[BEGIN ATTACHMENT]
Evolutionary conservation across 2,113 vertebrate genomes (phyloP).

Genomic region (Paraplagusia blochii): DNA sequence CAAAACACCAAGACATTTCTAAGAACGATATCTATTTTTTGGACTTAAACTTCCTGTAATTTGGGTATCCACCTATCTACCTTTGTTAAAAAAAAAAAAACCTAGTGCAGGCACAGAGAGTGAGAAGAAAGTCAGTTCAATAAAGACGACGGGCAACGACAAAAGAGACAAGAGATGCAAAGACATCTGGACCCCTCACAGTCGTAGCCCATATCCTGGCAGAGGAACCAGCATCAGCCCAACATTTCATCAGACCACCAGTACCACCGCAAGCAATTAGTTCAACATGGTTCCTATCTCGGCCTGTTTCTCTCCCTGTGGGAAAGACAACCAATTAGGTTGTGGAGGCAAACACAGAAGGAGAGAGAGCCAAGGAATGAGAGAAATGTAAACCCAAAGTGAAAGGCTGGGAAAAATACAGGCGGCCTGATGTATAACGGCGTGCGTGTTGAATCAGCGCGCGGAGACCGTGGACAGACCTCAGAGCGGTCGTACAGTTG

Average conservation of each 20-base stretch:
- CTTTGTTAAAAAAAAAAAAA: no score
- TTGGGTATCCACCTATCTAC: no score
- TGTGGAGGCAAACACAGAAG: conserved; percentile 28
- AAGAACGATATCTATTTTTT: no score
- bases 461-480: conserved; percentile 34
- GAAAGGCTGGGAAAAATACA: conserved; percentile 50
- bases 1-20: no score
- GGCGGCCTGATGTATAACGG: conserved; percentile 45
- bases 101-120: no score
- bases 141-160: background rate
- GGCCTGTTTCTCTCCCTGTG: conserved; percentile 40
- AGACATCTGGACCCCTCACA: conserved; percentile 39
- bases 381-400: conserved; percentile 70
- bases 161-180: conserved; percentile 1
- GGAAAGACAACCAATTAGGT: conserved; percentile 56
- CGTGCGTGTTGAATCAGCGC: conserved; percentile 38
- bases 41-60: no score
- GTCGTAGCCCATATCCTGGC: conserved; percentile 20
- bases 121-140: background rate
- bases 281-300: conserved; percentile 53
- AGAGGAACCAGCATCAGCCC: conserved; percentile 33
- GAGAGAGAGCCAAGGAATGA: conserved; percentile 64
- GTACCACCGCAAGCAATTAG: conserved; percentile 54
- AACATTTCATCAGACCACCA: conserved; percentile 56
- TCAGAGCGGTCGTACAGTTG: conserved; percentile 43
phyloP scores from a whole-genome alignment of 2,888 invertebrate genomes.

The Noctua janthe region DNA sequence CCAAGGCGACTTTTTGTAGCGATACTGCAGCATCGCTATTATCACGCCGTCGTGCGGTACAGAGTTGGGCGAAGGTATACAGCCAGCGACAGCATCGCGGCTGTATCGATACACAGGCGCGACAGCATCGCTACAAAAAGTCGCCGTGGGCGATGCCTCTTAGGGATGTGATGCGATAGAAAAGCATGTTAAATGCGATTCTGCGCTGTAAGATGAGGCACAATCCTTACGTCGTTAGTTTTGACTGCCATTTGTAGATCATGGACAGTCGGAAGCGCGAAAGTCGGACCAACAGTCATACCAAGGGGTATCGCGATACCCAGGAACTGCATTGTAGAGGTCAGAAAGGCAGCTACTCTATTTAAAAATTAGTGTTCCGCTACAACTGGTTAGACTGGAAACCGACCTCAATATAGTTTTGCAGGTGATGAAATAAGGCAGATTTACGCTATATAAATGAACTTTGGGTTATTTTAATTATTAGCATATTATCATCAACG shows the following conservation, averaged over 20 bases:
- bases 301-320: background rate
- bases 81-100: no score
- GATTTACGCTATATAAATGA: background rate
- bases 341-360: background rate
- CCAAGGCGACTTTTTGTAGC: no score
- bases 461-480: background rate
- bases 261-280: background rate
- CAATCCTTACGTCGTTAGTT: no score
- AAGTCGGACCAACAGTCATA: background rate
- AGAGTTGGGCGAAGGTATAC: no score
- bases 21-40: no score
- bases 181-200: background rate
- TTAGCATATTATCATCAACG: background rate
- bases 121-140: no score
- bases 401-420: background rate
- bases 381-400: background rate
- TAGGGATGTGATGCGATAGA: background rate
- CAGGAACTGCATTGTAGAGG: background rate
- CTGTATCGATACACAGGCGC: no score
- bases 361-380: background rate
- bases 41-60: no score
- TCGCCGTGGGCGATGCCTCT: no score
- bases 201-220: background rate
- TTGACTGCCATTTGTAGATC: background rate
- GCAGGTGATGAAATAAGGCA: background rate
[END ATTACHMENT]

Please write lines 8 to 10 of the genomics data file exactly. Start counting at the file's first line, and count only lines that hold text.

- bases 461-480: conserved; percentile 34
- GAAAGGCTGGGAAAAATACA: conserved; percentile 50
- bases 1-20: no score